Finally, I can take a breath. I've been so worked up over the past couple of weeks over all of the election stuff. I've been watching the news and talking heads and grooving on all of the information and guesswork like a junkie. If I woke up in the middle of the night, I'd think about it and wonder what the outcome would be. The cynical side of me didn't want to feel the strum of hope beating inside. I kept thinking that something would spoil it. It is terrible to have that glass-half-empty feeling, but I couldn't help it. Now the country has made a choice. A decisive choice. The David Bowie song Changes is playing through my mind, and I'm so excited. It is fascinating to be part of history. To feel like maybe there is hope for healing some of the racial divide and also hope for having some collaboration in our country. Instead of being constantly divided by fear, maybe we can all work together and put the country back on track. I'm just so completely optimistic that education now has a chance to flourish, maybe there will be a renaissance and renewed appreciation of the arts, innovation will rebound, and we'll see new and amazing things coming. About a year and a half ago, I remember telling one of my professors that I thought we needed someone inspirational to actually be a leader for change. For as long as I can remember, I wished that our country would shift focus and be proactive rather than reactive and fear-based. Maybe there is hope. It was inspiring to see long lines of people snaking around voting places and that people weren't crabby or throwing fits about it... they were excited and determined to vote. That was amazing as well. It never ceases to amaze me that so many people don't vote. I can understand the idea of thinking that your vote might not count as far as the presidential race (thanks to the antiquated electoral college), but still, it might count. And it definitely does on a state level. Ask any of those candidates in tight races where the difference between them is like 400 votes. Sheesh. Can you imagine?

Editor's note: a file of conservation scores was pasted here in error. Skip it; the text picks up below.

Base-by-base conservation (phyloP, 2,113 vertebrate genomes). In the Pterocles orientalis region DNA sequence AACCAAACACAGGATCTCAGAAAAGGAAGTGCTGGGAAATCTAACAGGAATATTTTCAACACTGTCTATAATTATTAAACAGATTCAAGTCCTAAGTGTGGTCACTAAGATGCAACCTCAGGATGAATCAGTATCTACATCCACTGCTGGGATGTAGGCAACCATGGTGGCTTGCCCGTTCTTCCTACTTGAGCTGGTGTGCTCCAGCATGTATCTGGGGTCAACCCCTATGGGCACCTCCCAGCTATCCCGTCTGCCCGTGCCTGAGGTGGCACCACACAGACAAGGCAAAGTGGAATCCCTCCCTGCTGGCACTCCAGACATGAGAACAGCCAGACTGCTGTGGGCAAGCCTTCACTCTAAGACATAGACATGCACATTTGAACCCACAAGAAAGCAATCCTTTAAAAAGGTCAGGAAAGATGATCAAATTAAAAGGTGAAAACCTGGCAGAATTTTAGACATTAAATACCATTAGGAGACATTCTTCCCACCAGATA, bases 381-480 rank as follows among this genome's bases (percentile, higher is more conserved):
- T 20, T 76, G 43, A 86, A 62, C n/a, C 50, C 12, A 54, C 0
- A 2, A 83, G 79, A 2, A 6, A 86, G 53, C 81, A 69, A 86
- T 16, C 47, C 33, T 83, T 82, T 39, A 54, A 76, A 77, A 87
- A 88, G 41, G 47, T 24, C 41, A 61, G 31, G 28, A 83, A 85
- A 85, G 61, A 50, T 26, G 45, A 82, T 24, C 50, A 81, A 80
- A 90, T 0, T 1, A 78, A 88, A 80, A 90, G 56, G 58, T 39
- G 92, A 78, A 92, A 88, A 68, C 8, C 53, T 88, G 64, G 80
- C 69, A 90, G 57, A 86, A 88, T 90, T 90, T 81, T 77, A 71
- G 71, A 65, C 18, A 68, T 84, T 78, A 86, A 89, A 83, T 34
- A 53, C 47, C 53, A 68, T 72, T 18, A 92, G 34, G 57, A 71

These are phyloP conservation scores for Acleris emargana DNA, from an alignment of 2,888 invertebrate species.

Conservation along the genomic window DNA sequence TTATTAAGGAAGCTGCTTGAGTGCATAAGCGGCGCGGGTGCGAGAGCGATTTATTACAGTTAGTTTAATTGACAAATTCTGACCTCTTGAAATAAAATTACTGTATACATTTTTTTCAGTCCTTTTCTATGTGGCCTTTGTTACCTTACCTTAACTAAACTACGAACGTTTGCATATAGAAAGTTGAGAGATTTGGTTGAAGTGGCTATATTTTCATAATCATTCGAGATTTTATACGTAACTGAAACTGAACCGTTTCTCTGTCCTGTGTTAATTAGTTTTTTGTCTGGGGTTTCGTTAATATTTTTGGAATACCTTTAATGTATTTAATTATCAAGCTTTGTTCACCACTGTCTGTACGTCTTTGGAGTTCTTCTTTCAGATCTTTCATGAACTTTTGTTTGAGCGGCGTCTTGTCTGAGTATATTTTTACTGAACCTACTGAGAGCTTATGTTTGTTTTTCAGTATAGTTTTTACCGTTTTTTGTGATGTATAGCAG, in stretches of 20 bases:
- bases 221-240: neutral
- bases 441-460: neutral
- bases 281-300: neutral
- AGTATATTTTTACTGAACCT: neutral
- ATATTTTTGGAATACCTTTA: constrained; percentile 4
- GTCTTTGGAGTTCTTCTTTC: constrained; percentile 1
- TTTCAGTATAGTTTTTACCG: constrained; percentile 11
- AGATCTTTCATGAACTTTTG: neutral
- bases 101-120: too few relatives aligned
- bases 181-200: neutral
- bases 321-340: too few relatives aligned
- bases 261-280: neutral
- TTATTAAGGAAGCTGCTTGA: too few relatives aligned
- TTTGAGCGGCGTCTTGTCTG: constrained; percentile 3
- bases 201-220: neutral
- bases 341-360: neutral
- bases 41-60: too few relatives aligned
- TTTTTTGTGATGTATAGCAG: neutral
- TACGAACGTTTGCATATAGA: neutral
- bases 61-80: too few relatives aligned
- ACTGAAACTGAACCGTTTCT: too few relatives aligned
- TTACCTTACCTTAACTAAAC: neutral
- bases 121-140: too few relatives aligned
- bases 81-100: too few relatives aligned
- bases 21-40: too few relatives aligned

The other interesting aspect of this is now that the election is over, I've heard so many people breathing a sigh of relief. It appears (as far as my co-workers go) that no one wanted to talk about the election for fear of being called out for what they believed. It is sad that a country once brimming with democracy had slipped into such a dark space where people were afraid to speak. The nice thing is that everyone seems to be okay with it. Even the people who voted for McCain in my office want to talk about it and have said that they are okay and just hope that things get better. Wow. What a huge thing.
Last night, we were at an election party, and I felt sort of silly for being emotional and for getting all teary-eyed. It *really* didn't help to have the cameras focusing on Jesse Jackson as he stood there, with tears of joy (and probably a little disbelief) streaming down his face (I always cry when I see other people crying). But today I am okay with it because I know that I wasn't the only one hit with a wave of emotion. It was also really cool to read the NYTimes.com site and see all of the comments from people throughout the world who were caught up in the excitement and hope for the future as well.
I may be overly optimistic and unrealistic about the struggles ahead, but at least I do have hope. And soon... GW will just be history. That is enough to make me smile.